P6 - Jesus Through Art: The Baptism

These activities appear in the book Jesus Through Art by Margaret Cooling by Religious and Moral Education Press.  The book is out of print.  Please advise if this book becomes in print again, and this section will be removed from the website.  The booksChristianity Through Art and The Bible Through Art are still available from Religious and Moral Education Press.
 

The Baptism of Christ 

by Piero della Francesca, 1415/20-1492 

Teacher's Notes 

Introducing the painting to pupils


In the Bible, the word 'repentance' means more than 'sorry':it is also about change.  This painting is partly about wrong and repentance.

Background to the Painting 

Piero della Francesca (Pee-air-roh del-/a Francheskah) was born in Borgo San Sepolcro, Italy. He worked in a number of Italian towns but died in his native town in 1492. This picture was probably painted in the 1450s. It may have been created for the altar of a chapel dedicated to John the Baptist in an abbey in Borgo San Sepolcro. 

Piero was interested in geometry: he wrote several treatises on maths, perspective and art. This painting is based on a circle and a square, the circle standing for heaven and the square for earth. Jesus stands in both. At the very centre of the circle, and just entering the square, is the dove, and above it are golden rays to represent God. Piero della Francesca achieved a mathematical precision in his paintings and a new treatment of light: both of these features can be seen in 'The Baptism of Christ'. 

Jesus is depicted at the moment when he emerges from the water. John does not touch him: it is almost as if Jesus is surrounded by a force field. All is still and silent. Heavenly light in the form of gold lines comes from above the dove. One of the men in the background points upwards to these phenomena. Three angels stand nearby ready to dry and cover Jesus. The painting is still and calm. The only movement is a tiny trickle of water. The water appears to have stopped flowing at Jesus' feet: the shadow of the tree causes us to see the bottom of the river bed rather than the reflections on the water's surface.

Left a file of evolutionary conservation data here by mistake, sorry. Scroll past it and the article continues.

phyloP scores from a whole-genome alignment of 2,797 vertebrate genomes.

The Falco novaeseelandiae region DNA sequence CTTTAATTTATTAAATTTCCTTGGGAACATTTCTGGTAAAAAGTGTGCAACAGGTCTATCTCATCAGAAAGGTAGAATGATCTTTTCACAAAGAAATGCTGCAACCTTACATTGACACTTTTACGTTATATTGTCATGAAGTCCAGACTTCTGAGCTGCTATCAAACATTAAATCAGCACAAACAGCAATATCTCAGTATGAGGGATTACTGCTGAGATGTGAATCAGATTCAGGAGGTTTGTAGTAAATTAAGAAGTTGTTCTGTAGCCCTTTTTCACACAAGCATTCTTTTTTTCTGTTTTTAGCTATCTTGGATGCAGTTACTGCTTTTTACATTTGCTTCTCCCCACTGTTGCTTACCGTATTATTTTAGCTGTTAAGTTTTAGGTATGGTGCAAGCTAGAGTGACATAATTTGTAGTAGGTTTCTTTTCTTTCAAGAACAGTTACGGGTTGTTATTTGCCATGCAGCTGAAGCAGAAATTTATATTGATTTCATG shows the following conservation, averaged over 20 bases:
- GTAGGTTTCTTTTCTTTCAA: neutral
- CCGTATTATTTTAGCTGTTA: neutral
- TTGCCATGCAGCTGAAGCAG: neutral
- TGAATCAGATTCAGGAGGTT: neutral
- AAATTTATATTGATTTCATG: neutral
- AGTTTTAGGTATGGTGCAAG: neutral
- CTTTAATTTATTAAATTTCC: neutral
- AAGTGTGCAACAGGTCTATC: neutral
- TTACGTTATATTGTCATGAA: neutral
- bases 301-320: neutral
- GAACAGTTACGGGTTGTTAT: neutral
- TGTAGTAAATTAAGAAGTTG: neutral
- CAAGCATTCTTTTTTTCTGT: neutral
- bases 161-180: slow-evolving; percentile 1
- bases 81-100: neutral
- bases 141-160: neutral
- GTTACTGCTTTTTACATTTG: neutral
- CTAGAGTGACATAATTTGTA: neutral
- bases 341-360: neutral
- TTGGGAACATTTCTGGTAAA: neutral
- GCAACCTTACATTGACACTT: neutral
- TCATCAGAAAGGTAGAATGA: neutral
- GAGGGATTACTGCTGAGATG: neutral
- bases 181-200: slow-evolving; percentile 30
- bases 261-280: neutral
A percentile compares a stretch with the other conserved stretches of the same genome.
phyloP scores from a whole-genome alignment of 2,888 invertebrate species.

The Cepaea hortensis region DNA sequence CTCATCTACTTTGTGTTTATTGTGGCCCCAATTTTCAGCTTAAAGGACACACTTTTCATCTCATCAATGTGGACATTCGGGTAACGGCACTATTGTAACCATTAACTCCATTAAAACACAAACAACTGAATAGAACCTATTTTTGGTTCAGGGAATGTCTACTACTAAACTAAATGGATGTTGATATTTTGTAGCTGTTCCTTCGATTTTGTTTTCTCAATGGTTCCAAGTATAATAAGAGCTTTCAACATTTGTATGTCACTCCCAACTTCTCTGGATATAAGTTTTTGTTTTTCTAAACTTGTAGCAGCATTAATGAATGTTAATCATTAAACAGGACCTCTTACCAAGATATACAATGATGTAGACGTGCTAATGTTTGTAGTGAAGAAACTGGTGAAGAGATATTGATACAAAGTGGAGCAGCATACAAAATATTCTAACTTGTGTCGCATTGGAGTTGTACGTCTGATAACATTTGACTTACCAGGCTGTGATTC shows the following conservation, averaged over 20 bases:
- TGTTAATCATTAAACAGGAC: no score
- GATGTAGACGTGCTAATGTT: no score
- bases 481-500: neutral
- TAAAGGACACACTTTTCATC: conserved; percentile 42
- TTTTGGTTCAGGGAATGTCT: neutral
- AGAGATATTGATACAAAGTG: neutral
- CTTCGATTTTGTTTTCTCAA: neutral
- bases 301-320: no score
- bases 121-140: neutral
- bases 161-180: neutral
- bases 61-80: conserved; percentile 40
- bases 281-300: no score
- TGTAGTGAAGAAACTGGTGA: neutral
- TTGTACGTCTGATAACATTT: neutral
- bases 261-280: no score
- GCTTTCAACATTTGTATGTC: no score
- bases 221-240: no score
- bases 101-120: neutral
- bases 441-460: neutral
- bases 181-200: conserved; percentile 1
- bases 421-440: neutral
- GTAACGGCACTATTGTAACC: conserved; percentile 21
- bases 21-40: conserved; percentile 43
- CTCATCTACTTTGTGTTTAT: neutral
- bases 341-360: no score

This painting was first drawn on paper and 'pricked' out. It was then transferred to the panel by ground charcoal being rubbed over the holes in the paper so that the charcoal came through them. This method is called 'pouncing': the resulting tiny black dots are just visible. 

This painting is tempera (see page 8) on poplar and measures 167 cm x 116 cm. 

A Christian Understanding of the Biblical Story 

People showed they were sorry for their wrongdoing (sins) and wanted to change by being baptized by John and starting a new life. Christians believe Jesus did no wrong, but that he chose to be baptized in order to stand by ordinary, imperfect people. Jesus stands solidly with the human race, with all its faults. 

The dove is a symbol of the Holy Spirit (God present and active). A dove brought news of dry land after the Flood, and Noah and his family were able to make a fresh start. Here, the dove may be a sign that Jesus will give people a fresh start with God. 

Activities 

1) God the Father, Son and Holy Spirit are all in the painting. Pupils can draw a circle and in the centre draw the dove. Just above it, golden rays can be added for God the Father. Below the dove, the top part of Jesus body can be drawn. Glitter, pastels etc can be used for this activity. 

2) Pupils can imagine they are a creature (not the dove) watching the baptism of Jesus. They can write what they see and hear, retelling the story as if by an animal.

3) There are a number of symbols in the story the circle (heaven), the square (earth), gold rays (God), the dove (the Holy Spirit), water (baptism) and young plants (new life, fresh start). Pupils can select from these and produce a design for a stained-glass window, near the font, in a church. The design can be created on an overhead transparency or by using tracing-paper or tissue. 

For more activities click here and here

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T: 01698 269114 | F: 01698 275630 | E: chancellor@rcdom.org.uk | W: www.rcdom.org.uk 

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